The Last Psychiatrist usually has interesting insight on popular culture and movies. This is a mashup from my comments there:

I didnt read either book, I only watched the movies. That is, the Harry Potter movies and THG one. So take this with a grain of salt.

Manhood. Males compete and train and adhere to greatest principles. The underlying drive, always, is competition, to possess the higher force, the more fine tuned resource, the bigger cock, etc. To outlast, outperform, outsmart, dominate. To win.

A character is “manlier” when he decides, consistently, to defeat the environment, to prevail, to be stronger than, to amass power, to do the higher cause thing, etc. When he says “no” to forced circumstances and keeps pushing, against all odds, to make things his way. And this drive shines in absense of external encouragement – and often at expenses of it.

So. Harry doesnt defeat Voldemort. He goes to the forest because he doesnt want other people to die, and surrenders. The manly move would have been to go into the forest with either a plan or a bigger cock and kill the enemy. Instead, he recognizes Volermort’s bigger cock and offers himself to him. Voldemort only ends up dead because it’s a happy story. Harry’s cock didnt kill him, the story did.

Then, to make it even more unmanly, Harry is rewarded the hyper powerful bigger than the universe magical stick… and he gets rid of it. Harry doesnt want the power, doesnt want the supreme magic, doesnt want the trouble. All he wants is peace and stability and to grow a family and take his kids to school and the comfort and the familiar. He doesnt want to go further and push the envelope and take decisions that radically alter things, he doesnt want to grow into a legend, he wants to be normal, he wants the mundane.

He has “feminine” goals.

In nature, and in society, a man with such safe ambitions rarely can achieve them, because men do have to compete other men and rank higher on the men’s ladder to have a shot at reproduction and stability. Heck. When women – who primarily want stability and comfort and safety and to have stuff done and provided to them – are screening for partners, they usually pick the more dominant, higher ranked men in the group, the men who can actually risk themselves out there in the so dangerous world and win some prizes, so they can provide safety and stability for others.

So guys with the ambition of Harry Potter have NO chance to do the stuff Harry Potter does in the movies. Nor can inspire all that movement around them, nor the sympathy nor the loyalty nor the admiration.

But his story makes sense if he’s a girl. A magical, underage virginal girl that everyone wants to protect and is willing to die and kill for. A girl who has value because of who she is – a jewel, a symbol, an object – and not because of what she does. And at the end, after every other option has been exhausted, she “chooses” to sacrifice herself to avoid the suffering of the ones she loves. The ultimate sacrifice. She abandons her comfort, goes into the forest and let’s the dangerous, evil, powerful man have her. She totally surrenders to him. Yum. You bet she was turned on?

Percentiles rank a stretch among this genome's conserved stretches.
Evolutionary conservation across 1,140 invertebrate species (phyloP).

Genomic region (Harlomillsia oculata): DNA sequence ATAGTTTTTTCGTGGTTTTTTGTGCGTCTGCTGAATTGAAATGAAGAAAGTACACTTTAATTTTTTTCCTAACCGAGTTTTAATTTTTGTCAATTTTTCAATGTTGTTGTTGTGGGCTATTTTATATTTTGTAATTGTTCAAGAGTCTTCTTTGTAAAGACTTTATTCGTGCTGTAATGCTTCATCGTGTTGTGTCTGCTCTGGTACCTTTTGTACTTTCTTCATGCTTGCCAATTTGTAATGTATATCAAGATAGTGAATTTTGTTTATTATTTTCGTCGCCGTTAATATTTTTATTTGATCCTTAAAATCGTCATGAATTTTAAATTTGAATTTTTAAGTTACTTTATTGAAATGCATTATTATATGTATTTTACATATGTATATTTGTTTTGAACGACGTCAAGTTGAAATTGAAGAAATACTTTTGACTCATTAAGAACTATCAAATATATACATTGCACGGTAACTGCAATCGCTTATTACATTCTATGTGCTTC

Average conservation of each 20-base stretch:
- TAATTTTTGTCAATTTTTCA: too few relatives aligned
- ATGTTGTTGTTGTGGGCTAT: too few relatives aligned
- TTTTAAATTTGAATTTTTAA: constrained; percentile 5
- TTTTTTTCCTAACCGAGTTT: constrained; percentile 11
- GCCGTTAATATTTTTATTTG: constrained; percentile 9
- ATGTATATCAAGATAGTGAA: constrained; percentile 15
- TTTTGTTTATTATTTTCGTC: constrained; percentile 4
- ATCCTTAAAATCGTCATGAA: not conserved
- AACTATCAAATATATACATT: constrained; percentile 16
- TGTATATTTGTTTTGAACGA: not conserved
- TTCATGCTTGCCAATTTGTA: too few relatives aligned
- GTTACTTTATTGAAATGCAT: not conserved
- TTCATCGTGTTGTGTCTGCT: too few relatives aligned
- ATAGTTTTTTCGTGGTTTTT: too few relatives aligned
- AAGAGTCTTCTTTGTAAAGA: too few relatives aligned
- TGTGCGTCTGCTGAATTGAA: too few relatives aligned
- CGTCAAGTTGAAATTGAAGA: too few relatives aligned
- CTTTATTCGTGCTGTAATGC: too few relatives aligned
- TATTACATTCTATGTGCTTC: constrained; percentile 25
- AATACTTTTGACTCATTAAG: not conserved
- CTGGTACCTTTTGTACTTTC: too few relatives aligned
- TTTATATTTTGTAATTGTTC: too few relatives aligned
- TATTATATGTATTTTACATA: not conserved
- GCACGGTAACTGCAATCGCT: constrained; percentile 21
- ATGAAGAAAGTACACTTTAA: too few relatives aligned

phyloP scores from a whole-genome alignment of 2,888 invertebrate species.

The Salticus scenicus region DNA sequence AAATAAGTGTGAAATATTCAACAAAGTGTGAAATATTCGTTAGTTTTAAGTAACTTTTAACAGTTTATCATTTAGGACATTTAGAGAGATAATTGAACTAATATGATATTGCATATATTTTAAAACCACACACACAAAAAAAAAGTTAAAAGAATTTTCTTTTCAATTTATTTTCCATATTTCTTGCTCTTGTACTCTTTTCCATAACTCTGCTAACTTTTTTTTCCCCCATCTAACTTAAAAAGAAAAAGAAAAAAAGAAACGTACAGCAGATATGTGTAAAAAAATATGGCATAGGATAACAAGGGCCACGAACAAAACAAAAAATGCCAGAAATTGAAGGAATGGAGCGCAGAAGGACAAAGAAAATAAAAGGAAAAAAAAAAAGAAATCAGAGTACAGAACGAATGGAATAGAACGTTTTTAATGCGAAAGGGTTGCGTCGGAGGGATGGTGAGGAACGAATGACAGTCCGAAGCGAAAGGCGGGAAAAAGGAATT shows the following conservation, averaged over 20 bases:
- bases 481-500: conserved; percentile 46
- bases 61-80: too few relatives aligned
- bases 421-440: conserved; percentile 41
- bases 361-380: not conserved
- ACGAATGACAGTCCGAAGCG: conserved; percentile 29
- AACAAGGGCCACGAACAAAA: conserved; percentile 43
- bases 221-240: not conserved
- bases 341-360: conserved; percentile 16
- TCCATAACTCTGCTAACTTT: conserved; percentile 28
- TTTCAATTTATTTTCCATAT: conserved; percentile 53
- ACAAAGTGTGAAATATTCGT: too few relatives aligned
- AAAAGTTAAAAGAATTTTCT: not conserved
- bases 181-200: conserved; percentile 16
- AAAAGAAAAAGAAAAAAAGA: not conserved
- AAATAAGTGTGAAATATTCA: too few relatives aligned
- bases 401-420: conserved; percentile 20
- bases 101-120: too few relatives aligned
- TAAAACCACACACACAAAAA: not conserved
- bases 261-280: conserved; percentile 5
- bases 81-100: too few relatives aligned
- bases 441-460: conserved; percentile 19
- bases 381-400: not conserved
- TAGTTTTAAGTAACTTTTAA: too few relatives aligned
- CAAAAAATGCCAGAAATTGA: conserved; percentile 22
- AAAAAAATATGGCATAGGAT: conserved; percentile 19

Now that’s a story that has been told SO many times.

Which brings us to Katniss.

“you would likely understand that Katniss chooses to lead a rebellion”

Im going out on a limp here and guess that when she “chooses” to “lead?” a rebellion, it’s pretty much the only thing she can do, like when she “chooses” to take her sister’s place or when she “chooses” to team with Peeta or when she “chooses” to shoot an arrow to some killer running towards her or when she “chooses” to cut some bee’s nest that was – so conveniently – at the reach of her hand.

While anything can be viewed as a “choice”, a real choice is when the externals are not pushing towards it as the “only, and only possibility, or else”. In this sense, Katniss doesnt make any choices on the movie. She doesnt stick to any decision. She reacts to the environment, she self-defends, taking what seems to be the best choice, which is usually presented in comparison to some other unfathomable choice, and the story takes charge, presenting her with the choices she has to make. And then she makes them.

She’s pretty much a stone carried by a grandiose wave.

She’s a leaf on a tsunami.

I still dont get why anyone would call her “badass” or strong. She did what she had to do. But her decisions werent her own. In a different story or context, she would have launched the Hiroshima bomb, or she would have sacrificed herself to the Hiroshima bomb, depending on what the story requested from her.

She’s no more badass than the avarage teenager.

If she had been born in the Capitol she would be hosting the Hunger Games herself. You know, to feed her family. And those fire dresses are expensive.

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